Shop Notes Tip: not sure it's a good idea

In the latest issue of Shop Notes, one of the tips is to put a dab of silicone caulk on the end of router bit shafts to prevent them from bottoming out in the router. Esentially, making a small silicone "stopper" on the end of the router bit shaft.
Couldn't this be potentially bad for the router because the silicone could put the bit out of balance? Granted, it would be just a little out of balance, but since they spin at a bazillion MPH (it seems), I think it would be a bad idea. It's not that difficult to keep them from bottoming out.
Anyone else see this and/or have an opinion?
Mike Dembroge
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Considering the very low weight of a dab of silicone that small and as close to center that it would have to be, it would have no noticeable effect. It would work but is more trouble than it is worth. You're right, it's not that hard to keep the bit off the bottom. A lot of the tips I have seen in magazines were obviously included not because they were a good idea but more because they have space to fill.

would
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Silicon blobs will get knocked off and fly around the shop like flubber. Use an 'O' ring instead, if you're that worried about it. Should be able to get a packet for a dollar or so from any gardening department.
Greg
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pixelated:

Uh, Grogs, HOW will the little silicone blob fly off the tip of the shaft--which is now buried inches deep in the collet and motor shaft of the routah?
O-ring it is.
--- -If thy poster offends thee, *PLONK* it out.- http://diversify.com Comprehensive Website Development
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"Larry Jaques" ...

Bad comprehension day. I read what he wrote then answered what I thought (thinking he mean't apply a blob near the top of the shaft near the cutter).

Still.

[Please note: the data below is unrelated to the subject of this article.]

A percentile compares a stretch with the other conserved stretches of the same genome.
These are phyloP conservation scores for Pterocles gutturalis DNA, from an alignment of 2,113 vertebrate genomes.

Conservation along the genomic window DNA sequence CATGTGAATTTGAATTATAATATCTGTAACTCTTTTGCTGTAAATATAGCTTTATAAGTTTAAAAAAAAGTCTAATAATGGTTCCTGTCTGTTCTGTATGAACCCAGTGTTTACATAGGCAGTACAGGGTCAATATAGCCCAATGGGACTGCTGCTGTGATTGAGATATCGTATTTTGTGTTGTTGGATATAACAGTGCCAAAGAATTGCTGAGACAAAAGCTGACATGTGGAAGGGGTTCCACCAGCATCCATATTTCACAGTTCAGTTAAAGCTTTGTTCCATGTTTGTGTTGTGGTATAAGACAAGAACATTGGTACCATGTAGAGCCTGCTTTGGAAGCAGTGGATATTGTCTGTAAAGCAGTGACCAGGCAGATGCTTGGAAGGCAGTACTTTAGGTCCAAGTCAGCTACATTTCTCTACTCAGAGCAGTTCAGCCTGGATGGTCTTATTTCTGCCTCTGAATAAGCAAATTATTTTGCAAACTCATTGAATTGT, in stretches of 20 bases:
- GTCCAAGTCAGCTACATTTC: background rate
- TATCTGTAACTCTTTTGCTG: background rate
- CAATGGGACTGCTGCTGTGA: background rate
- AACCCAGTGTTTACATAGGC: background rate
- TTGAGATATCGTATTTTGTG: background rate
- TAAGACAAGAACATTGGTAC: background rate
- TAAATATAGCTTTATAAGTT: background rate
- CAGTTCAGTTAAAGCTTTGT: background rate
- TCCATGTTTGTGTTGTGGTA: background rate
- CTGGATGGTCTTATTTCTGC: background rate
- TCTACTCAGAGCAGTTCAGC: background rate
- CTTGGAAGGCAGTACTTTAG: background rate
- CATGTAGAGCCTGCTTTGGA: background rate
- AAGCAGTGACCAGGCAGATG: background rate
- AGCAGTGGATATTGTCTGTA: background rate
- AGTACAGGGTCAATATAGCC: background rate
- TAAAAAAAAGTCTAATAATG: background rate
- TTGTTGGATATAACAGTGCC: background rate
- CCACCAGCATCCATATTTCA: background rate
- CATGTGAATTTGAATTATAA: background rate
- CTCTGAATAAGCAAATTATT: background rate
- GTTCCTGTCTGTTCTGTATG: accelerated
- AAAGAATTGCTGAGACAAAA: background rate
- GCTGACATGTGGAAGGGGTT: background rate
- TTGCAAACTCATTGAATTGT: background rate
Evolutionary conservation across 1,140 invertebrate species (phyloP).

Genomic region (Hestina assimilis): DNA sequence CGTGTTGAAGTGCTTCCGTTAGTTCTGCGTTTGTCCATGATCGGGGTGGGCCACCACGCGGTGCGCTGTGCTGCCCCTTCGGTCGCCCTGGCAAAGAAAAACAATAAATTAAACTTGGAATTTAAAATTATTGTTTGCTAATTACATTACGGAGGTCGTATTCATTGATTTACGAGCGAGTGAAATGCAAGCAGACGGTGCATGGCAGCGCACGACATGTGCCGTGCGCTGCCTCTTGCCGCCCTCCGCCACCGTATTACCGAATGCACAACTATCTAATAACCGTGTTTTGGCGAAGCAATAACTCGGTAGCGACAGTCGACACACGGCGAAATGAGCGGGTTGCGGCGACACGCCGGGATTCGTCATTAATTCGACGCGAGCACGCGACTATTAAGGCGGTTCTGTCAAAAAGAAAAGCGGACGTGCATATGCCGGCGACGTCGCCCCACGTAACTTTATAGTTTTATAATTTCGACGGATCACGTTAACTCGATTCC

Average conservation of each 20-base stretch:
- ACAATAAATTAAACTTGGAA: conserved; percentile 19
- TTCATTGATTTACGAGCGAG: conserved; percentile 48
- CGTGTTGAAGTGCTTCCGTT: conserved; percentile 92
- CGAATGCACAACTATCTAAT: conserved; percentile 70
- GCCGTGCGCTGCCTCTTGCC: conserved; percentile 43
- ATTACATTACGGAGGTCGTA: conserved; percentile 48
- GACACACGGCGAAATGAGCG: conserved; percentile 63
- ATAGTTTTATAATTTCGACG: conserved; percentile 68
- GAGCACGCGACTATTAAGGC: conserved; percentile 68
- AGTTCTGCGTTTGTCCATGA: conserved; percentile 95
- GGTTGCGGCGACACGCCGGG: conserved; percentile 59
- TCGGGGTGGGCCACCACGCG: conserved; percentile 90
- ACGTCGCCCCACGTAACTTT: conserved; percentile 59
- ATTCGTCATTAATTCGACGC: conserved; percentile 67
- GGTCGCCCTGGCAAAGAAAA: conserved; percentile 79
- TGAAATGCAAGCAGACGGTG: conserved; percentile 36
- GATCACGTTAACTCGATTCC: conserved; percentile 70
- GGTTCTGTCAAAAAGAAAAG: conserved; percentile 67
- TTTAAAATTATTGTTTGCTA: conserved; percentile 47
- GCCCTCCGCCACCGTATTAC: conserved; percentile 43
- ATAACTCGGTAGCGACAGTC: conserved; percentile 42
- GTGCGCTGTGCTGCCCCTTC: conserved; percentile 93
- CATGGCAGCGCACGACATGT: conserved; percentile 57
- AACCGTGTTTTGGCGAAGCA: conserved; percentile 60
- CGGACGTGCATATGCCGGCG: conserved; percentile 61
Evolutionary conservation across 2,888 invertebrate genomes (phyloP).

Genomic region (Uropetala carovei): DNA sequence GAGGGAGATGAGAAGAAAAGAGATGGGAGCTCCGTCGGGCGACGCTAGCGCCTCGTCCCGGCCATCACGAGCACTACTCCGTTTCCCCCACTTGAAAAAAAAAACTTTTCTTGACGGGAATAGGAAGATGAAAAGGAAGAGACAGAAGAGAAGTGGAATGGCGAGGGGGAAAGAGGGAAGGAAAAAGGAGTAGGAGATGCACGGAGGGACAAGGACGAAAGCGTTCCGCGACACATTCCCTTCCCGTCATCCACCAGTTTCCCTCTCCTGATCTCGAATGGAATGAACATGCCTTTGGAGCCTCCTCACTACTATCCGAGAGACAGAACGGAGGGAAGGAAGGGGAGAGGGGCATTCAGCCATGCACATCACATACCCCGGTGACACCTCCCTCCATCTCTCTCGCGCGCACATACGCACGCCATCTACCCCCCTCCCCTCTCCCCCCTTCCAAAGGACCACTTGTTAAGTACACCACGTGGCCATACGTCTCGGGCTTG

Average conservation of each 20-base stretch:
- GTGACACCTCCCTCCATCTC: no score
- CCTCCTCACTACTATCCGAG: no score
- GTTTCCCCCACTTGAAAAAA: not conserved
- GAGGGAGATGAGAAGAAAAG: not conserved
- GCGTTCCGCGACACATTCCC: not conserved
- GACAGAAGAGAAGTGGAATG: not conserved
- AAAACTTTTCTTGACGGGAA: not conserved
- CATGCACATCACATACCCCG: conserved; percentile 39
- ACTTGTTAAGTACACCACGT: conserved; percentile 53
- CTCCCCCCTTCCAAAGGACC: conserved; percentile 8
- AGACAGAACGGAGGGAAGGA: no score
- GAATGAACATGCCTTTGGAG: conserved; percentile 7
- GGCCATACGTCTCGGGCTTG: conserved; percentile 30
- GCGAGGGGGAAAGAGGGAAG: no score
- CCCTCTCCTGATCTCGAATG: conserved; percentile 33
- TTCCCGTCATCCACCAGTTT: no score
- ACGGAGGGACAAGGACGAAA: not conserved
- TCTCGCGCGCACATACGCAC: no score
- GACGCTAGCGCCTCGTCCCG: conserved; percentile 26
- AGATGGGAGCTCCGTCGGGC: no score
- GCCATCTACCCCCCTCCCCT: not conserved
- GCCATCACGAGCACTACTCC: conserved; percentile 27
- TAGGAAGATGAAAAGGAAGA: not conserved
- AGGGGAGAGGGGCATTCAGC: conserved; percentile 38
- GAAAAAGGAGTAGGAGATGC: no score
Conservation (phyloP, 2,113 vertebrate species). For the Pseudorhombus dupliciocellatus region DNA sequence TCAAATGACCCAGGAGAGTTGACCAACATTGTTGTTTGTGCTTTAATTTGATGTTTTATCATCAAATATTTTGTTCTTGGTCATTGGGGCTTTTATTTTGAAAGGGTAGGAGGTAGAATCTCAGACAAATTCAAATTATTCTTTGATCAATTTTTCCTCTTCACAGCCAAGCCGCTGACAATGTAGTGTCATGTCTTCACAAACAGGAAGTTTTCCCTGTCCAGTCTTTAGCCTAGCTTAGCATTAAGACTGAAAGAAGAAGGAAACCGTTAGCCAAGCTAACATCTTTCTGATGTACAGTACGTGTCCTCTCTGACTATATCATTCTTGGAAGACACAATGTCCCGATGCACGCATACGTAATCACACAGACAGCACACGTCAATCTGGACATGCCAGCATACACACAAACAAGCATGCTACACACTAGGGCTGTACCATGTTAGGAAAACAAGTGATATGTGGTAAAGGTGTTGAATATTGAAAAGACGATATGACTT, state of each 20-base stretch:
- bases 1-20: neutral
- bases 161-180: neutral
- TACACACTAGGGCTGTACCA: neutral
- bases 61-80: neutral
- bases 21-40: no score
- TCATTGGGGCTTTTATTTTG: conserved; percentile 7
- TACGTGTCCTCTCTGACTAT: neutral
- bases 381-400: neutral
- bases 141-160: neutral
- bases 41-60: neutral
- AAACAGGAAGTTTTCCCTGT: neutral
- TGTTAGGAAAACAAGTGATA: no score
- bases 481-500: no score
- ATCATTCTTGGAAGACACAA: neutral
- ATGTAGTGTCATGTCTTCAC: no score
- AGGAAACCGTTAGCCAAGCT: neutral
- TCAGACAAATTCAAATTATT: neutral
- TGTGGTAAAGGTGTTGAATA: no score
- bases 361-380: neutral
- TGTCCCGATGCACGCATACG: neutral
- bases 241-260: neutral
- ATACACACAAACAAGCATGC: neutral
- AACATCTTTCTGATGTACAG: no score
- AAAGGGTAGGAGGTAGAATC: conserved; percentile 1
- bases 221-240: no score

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On Sun, 14 Sep 2003 03:31:24 +0000, Mike Dembroge wrote:

An O-ring of the proper size in the bottom of the collet.
-Doug
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I use rubber O-Rings over the shaft to limit travel into the router. One for each bit.
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tip in some other current WW mag was to use small piece of 1/4" vinyl tubing to prevent the "flare of the router bit from being engaged by the collet. one foot would slice up into a bunch of spacers.
BRuce
Mike Dembroge wrote:

--
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BRuce


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Yeah, but when you need one hand to hold the router, one hand to operate the wench er.. wrench and one hand to hold the bit up that tiny amount you seem to run out of hands before the job gets done.
Tim Douglass
http://www.DouglassClan.com
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An "O" ring around of the shaft of the router bit will keep the bit from bottoming out and you won't need to hold up on the bit.
wrote:

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or just tighten the bit by hand, then pop it up a smidgeon with the wench, I mean wrench, before final tightening.
--
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Nuno Souto
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On Sun, 21 Sep 2003 02:09:31 GMT, "Courtney Mainord"